Sunday, 28 January 2007

Botched Diaz execution prompts further study by commission

Botched Diaz execution prompts further study by commission

A state investigation found that the botched execution of Angel Diaz last month deviated from procedure in several significant ways.

Now a commission created by the governor will further study the execution, holding its first meeting Monday. But doctors involved in the group may face ethical issues about proposing changes to the lethal injection procedure.

Diaz appeared to shudder, grimace in pain and gasp for air during his Dec. 13 execution, before he stopped moving 24 minutes into the process and was declared dead 10 minutes later. The execution lasted nearly three times as long as normal.

The next morning, Department of Corrections Secretary James McDonough formed a task force to look into the execution. The task force issued a report Dec. 20 that found execution team members didn't report problems injecting an IV and defied procedure in changing the way the lethal drugs were dispensed.

The state has since stopped all executions and convened the commission to further investigate the lethal injection procedure. The group is scheduled to issue its report March 1.

The commission includes Gainesville Circuit Judge Stan Morris, who says the group will study problems and make recommendations on changes.

But making recommendations could create a dilemma for the three doctors on the commission. American Medical Association guidelines ban doctors from participating in executions in any way.

Dr. William G. Plested III, the AMA president, said he would advise doctors on the commission to recuse themselves from helping develop new lethal injections procedures.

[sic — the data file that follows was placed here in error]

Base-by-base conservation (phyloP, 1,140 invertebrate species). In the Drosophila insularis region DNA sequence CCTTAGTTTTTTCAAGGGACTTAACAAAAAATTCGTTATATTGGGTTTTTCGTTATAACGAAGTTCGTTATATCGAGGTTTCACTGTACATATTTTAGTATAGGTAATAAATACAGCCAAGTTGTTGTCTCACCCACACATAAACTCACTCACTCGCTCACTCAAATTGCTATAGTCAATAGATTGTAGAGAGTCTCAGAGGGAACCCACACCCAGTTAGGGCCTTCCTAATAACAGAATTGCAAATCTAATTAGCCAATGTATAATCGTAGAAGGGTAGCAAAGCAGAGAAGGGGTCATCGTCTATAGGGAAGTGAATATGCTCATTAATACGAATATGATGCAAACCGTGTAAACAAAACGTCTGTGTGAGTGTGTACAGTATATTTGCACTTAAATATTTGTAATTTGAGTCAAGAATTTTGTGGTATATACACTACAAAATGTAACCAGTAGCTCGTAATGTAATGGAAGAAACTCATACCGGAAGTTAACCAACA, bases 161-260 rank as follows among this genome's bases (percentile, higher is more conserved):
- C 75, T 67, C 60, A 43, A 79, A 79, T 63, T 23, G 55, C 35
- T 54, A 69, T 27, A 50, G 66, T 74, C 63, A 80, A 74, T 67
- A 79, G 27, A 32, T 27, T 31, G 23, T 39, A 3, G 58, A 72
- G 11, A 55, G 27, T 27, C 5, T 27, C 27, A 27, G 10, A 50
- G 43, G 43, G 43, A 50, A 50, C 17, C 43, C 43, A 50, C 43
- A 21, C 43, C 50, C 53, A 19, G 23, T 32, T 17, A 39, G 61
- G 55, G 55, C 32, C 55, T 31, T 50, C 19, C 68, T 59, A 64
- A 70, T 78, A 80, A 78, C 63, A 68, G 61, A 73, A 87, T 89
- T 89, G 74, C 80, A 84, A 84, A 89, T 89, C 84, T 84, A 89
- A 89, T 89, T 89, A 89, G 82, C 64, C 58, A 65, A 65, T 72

Tampa anesthesiologist Dr. David Varlotta is one of the doctors on the commission. He said he's waiting to hear more about his role on the commission, but will be using medical ethics to guide his involvement.

"I think there's a fine line," he said. "I think there's places I can advise and places I can't."

The commission will be looking at an execution procedure similar to the one used in the 36 other states that use lethal injection. Florida and other states use a three-chemical cocktail to kill inmates.

The inmate is first injected with a sedative called sodium pentothal, followed by a paralytic called pancuronium bromide that freezes the muscles. A deadly drug called potassium chloride is then injected to stop the inmate's heart.

If problems occur in Florida, procedures require execution team members to check the IV line dispensing the drugs. If members determine the line isn't working, a switch is made to an IV line in another arm. If that doesn't work, team members are supposed to insert a line in another vein.

But the Diaz execution deviated from those procedures. According to the investigation, execution team members had problems inserting an IV line in Diaz's arm and failed to report those problems to the prison warden, as required.

Once the execution started, the executioner noted that the chemicals were taking two to three times longer than usual to push through the line into Diaz's left arm. In the middle of dispensing the paralytic, the executioner could no longer push the syringe.

A decision was made to dispense the rest of the paralytic and the final deadly drug into an IV in Diaz's right arm. But even after that, a heart monitor indicated he was still alive.

The executioner then started administering a second round of drugs. The sedative was dispensed into Diaz's right arm. But against procedure, the executioner decided to skip the paralytic and move immediately to dispensing the deadly drug into Diaz's left arm.

Alachua County Medical Examiner Dr. William Hamilton later said the errant IV caused the lethal cocktail of drugs to seep into Diaz's flesh rather than his veins. If the drugs had been been pumped into Diaz's bloodstream, they would have circulated throughout his body faster and worked more quickly. Instead, the drugs caused nearly footlong chemical burns on both of Diaz's arms, according to the examiner.

A full autopsy on Diaz is still pending release.

Nathan Crabbe can be reached at 352-338-3176 or

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